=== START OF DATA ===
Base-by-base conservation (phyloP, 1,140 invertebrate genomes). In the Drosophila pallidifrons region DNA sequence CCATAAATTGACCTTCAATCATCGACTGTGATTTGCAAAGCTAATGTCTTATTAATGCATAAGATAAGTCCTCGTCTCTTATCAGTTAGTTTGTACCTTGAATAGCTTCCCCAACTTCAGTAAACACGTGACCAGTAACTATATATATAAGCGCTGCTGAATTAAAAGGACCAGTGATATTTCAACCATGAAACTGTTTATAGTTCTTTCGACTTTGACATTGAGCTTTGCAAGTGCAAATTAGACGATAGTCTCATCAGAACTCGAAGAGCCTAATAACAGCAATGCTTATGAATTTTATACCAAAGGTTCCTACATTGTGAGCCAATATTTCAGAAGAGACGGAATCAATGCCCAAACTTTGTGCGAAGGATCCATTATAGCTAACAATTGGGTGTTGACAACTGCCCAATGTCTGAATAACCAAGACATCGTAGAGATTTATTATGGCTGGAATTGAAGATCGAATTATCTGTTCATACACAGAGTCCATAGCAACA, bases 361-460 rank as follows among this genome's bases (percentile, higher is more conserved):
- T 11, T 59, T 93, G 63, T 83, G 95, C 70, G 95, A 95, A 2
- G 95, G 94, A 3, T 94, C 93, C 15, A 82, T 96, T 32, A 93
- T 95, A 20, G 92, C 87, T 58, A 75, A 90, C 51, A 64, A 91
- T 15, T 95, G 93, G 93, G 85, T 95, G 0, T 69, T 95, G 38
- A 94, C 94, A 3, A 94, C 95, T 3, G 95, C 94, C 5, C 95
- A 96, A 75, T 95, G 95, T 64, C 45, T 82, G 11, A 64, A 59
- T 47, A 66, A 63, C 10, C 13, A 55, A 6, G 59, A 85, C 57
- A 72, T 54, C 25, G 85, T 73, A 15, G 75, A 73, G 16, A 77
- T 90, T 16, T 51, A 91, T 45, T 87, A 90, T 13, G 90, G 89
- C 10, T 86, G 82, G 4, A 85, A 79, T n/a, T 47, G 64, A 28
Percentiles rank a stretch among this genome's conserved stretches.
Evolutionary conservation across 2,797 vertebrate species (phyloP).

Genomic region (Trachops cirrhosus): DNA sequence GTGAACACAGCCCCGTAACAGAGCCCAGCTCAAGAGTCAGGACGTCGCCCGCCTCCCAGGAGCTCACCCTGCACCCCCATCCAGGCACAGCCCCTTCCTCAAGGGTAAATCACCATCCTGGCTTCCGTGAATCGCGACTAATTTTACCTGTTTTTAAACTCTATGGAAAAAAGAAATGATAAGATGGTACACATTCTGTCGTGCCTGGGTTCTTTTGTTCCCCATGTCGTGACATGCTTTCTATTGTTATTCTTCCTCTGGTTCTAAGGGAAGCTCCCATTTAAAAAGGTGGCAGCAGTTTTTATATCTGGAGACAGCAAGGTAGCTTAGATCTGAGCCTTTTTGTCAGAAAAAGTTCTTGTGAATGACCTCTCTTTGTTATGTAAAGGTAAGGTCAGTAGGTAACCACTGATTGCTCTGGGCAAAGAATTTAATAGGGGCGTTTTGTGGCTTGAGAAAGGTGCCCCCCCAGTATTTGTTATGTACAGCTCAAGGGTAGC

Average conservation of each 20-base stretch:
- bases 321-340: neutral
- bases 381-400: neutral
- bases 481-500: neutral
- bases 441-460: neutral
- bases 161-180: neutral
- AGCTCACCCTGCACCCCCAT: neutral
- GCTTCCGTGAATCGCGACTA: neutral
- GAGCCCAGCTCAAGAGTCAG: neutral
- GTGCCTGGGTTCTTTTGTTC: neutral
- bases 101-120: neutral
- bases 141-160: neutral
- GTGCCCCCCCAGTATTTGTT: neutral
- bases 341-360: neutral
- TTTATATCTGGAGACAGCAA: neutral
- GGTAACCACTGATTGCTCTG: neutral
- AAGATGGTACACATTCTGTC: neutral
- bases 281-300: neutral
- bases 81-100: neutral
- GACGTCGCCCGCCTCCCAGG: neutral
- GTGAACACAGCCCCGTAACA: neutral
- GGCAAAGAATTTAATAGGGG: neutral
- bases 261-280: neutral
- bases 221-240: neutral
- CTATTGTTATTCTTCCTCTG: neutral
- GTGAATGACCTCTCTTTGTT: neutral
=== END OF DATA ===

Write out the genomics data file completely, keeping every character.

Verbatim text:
Base-by-base conservation (phyloP, 1,140 invertebrate genomes). In the Drosophila pallidifrons region DNA sequence CCATAAATTGACCTTCAATCATCGACTGTGATTTGCAAAGCTAATGTCTTATTAATGCATAAGATAAGTCCTCGTCTCTTATCAGTTAGTTTGTACCTTGAATAGCTTCCCCAACTTCAGTAAACACGTGACCAGTAACTATATATATAAGCGCTGCTGAATTAAAAGGACCAGTGATATTTCAACCATGAAACTGTTTATAGTTCTTTCGACTTTGACATTGAGCTTTGCAAGTGCAAATTAGACGATAGTCTCATCAGAACTCGAAGAGCCTAATAACAGCAATGCTTATGAATTTTATACCAAAGGTTCCTACATTGTGAGCCAATATTTCAGAAGAGACGGAATCAATGCCCAAACTTTGTGCGAAGGATCCATTATAGCTAACAATTGGGTGTTGACAACTGCCCAATGTCTGAATAACCAAGACATCGTAGAGATTTATTATGGCTGGAATTGAAGATCGAATTATCTGTTCATACACAGAGTCCATAGCAACA, bases 361-460 rank as follows among this genome's bases (percentile, higher is more conserved):
- T 11, T 59, T 93, G 63, T 83, G 95, C 70, G 95, A 95, A 2
- G 95, G 94, A 3, T 94, C 93, C 15, A 82, T 96, T 32, A 93
- T 95, A 20, G 92, C 87, T 58, A 75, A 90, C 51, A 64, A 91
- T 15, T 95, G 93, G 93, G 85, T 95, G 0, T 69, T 95, G 38
- A 94, C 94, A 3, A 94, C 95, T 3, G 95, C 94, C 5, C 95
- A 96, A 75, T 95, G 95, T 64, C 45, T 82, G 11, A 64, A 59
- T 47, A 66, A 63, C 10, C 13, A 55, A 6, G 59, A 85, C 57
- A 72, T 54, C 25, G 85, T 73, A 15, G 75, A 73, G 16, A 77
- T 90, T 16, T 51, A 91, T 45, T 87, A 90, T 13, G 90, G 89
- C 10, T 86, G 82, G 4, A 85, A 79, T n/a, T 47, G 64, A 28
Percentiles rank a stretch among this genome's conserved stretches.
Evolutionary conservation across 2,797 vertebrate species (phyloP).

Genomic region (Trachops cirrhosus): DNA sequence GTGAACACAGCCCCGTAACAGAGCCCAGCTCAAGAGTCAGGACGTCGCCCGCCTCCCAGGAGCTCACCCTGCACCCCCATCCAGGCACAGCCCCTTCCTCAAGGGTAAATCACCATCCTGGCTTCCGTGAATCGCGACTAATTTTACCTGTTTTTAAACTCTATGGAAAAAAGAAATGATAAGATGGTACACATTCTGTCGTGCCTGGGTTCTTTTGTTCCCCATGTCGTGACATGCTTTCTATTGTTATTCTTCCTCTGGTTCTAAGGGAAGCTCCCATTTAAAAAGGTGGCAGCAGTTTTTATATCTGGAGACAGCAAGGTAGCTTAGATCTGAGCCTTTTTGTCAGAAAAAGTTCTTGTGAATGACCTCTCTTTGTTATGTAAAGGTAAGGTCAGTAGGTAACCACTGATTGCTCTGGGCAAAGAATTTAATAGGGGCGTTTTGTGGCTTGAGAAAGGTGCCCCCCCAGTATTTGTTATGTACAGCTCAAGGGTAGC

Average conservation of each 20-base stretch:
- bases 321-340: neutral
- bases 381-400: neutral
- bases 481-500: neutral
- bases 441-460: neutral
- bases 161-180: neutral
- AGCTCACCCTGCACCCCCAT: neutral
- GCTTCCGTGAATCGCGACTA: neutral
- GAGCCCAGCTCAAGAGTCAG: neutral
- GTGCCTGGGTTCTTTTGTTC: neutral
- bases 101-120: neutral
- bases 141-160: neutral
- GTGCCCCCCCAGTATTTGTT: neutral
- bases 341-360: neutral
- TTTATATCTGGAGACAGCAA: neutral
- GGTAACCACTGATTGCTCTG: neutral
- AAGATGGTACACATTCTGTC: neutral
- bases 281-300: neutral
- bases 81-100: neutral
- GACGTCGCCCGCCTCCCAGG: neutral
- GTGAACACAGCCCCGTAACA: neutral
- GGCAAAGAATTTAATAGGGG: neutral
- bases 261-280: neutral
- bases 221-240: neutral
- CTATTGTTATTCTTCCTCTG: neutral
- GTGAATGACCTCTCTTTGTT: neutral